Lastly the liquidator claimed that the fixed and floating charge put in place to secure loans made by the Fieldings to the company were unlawful as the necessary paperwork of board minutes and appropriate resolutions were lacking.

Blood sports?

The gloves were off as far as the treatment of the valuation experts was concerned. One expert was subject to “trenchant criticism” by the other side. The Judge found some of this to be justified in view of his failure to correct errors in his report until obliged to concede under cross examination. Whether this was stubbornness or administrative oversight was not stated. However, the Judge did not accept that he failed to comply with his duty to the Court.

The Judge did find that this expert did not take due account of the evidence available at the time relating to the future trading prospects of the company, as he limited himself to looking only at a balance sheet snap shot at the relevant valuation date.

This same expert was also criticised by the other side for not taking into account the views of the auditors when considering the solvency of the holding company. The Judge made it clear that this criticism was unfounded: it was the expert’s duty to provide his own opinion on solvency and the auditors’ conclusions were not relevant contemporaneous materials for that purpose.

This criticism was a blade with two edges: the Judge found that the expert instructed by the other side provided only limited assistance with her reliance on the conclusions reached by the auditors.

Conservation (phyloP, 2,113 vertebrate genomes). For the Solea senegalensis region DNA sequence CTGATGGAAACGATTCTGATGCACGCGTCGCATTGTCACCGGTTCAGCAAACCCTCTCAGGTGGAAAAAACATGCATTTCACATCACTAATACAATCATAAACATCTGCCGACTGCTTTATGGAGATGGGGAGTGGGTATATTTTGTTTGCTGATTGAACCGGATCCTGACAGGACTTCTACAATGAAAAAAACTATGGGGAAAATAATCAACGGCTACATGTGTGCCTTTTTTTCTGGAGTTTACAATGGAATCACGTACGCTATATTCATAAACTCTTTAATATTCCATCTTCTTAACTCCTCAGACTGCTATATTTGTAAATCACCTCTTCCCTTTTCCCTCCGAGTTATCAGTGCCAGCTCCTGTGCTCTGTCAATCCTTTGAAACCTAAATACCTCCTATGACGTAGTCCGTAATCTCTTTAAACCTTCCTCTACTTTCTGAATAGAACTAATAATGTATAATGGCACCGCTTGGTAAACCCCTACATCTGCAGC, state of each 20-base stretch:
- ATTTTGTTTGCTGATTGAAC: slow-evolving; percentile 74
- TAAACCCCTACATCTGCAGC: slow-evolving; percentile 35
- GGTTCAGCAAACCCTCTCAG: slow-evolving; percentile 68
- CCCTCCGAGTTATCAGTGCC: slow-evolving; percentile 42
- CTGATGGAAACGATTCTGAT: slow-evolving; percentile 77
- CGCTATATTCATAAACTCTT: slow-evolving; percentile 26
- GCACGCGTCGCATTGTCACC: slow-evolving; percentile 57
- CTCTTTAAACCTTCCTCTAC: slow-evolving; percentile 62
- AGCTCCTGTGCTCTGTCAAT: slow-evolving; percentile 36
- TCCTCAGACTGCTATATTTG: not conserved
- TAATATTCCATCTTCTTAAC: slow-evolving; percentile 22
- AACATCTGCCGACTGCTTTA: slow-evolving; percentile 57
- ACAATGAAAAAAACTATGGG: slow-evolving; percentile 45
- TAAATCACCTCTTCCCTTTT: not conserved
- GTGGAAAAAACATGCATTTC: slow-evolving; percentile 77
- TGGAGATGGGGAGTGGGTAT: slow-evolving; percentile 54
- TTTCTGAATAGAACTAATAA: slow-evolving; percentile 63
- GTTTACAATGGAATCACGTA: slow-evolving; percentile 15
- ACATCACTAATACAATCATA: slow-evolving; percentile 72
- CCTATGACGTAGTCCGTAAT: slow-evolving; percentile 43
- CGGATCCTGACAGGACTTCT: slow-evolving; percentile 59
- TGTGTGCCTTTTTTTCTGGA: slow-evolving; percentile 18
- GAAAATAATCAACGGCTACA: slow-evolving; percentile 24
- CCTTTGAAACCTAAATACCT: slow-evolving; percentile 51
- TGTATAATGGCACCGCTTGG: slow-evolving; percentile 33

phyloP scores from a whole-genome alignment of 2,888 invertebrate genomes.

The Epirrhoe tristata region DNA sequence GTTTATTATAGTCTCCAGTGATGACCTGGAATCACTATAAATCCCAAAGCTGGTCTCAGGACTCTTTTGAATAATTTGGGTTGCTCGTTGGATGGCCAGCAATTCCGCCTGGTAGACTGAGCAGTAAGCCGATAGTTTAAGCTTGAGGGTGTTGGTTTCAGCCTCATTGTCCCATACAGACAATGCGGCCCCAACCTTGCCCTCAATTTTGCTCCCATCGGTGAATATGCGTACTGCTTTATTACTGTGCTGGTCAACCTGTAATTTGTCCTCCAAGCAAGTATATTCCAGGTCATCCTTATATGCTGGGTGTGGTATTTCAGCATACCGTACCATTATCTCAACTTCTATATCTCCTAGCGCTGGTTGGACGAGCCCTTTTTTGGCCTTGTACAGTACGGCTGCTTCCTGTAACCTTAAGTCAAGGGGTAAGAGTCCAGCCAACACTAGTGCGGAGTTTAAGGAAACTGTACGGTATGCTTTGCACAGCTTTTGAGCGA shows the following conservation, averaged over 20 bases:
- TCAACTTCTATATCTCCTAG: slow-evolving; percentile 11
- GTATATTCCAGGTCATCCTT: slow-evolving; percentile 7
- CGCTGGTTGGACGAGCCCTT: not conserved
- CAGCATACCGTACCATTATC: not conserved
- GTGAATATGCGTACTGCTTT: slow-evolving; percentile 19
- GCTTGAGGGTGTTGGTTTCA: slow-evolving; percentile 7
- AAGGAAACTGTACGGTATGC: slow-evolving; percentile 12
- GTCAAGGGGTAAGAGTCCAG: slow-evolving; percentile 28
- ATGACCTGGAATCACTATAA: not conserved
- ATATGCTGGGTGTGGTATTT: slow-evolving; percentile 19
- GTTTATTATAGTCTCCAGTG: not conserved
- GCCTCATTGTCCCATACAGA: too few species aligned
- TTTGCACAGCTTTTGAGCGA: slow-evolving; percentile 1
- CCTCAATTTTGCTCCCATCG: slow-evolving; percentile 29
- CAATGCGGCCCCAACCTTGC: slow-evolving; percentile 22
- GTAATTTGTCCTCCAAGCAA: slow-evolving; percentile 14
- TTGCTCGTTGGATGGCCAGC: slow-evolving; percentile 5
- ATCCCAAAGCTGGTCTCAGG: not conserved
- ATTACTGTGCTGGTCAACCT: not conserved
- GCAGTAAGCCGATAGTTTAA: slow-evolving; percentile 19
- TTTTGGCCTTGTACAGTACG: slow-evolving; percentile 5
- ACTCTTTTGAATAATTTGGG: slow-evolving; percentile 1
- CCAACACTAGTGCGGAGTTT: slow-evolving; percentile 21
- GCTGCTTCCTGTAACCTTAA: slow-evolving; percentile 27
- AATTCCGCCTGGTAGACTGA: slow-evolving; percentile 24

The valuation

The experts agreed to use the IVS definition of market value as the valuation basis. They used the income approach and the single period multiplier. One expert also used the DCF method. Looming large over the income approach was the fact that an energy company, SSE, had paid £6 million for a 30% stake in the company at the valuation point.

One of the experts expressed uncertainty as to the recoverability of balances due from related companies: if they were recoverable the valuation range was £7 million to £9.4 million. If those balances could not be recovered, the valuations fell considerably to a range from £3.7 million to £6.1 million.

The expert argued that the price paid by SSE was due to the power company being a special purchaser, making a strategic acquisition and paying a very special price. In addition to this SSE had certain protections including a seat on the board. This transaction therefore provided only very limited assistance in considering the market value of the entire equity.

This viewpoint chimes to some extent with the case of FW and FH [2019] (EWHC 1338) in which a transaction close in time was not considered to be representative of market value.

The other expert considered that the price paid by the energy company was indicative of market value. His valuation range, using this information, was £18 million to £22 million. This was then reinforced by his conclusions using other valuation methods.

Coming next

In the next article a number of valuation points are addressed, including:

  • The influence of the SSE valuation on the value of the entire equity;
  • The use of DCF techniques;
  • The role played by the BDO PCPI;
  • The relevance of a contemporaneous valuation by the company’s auditors.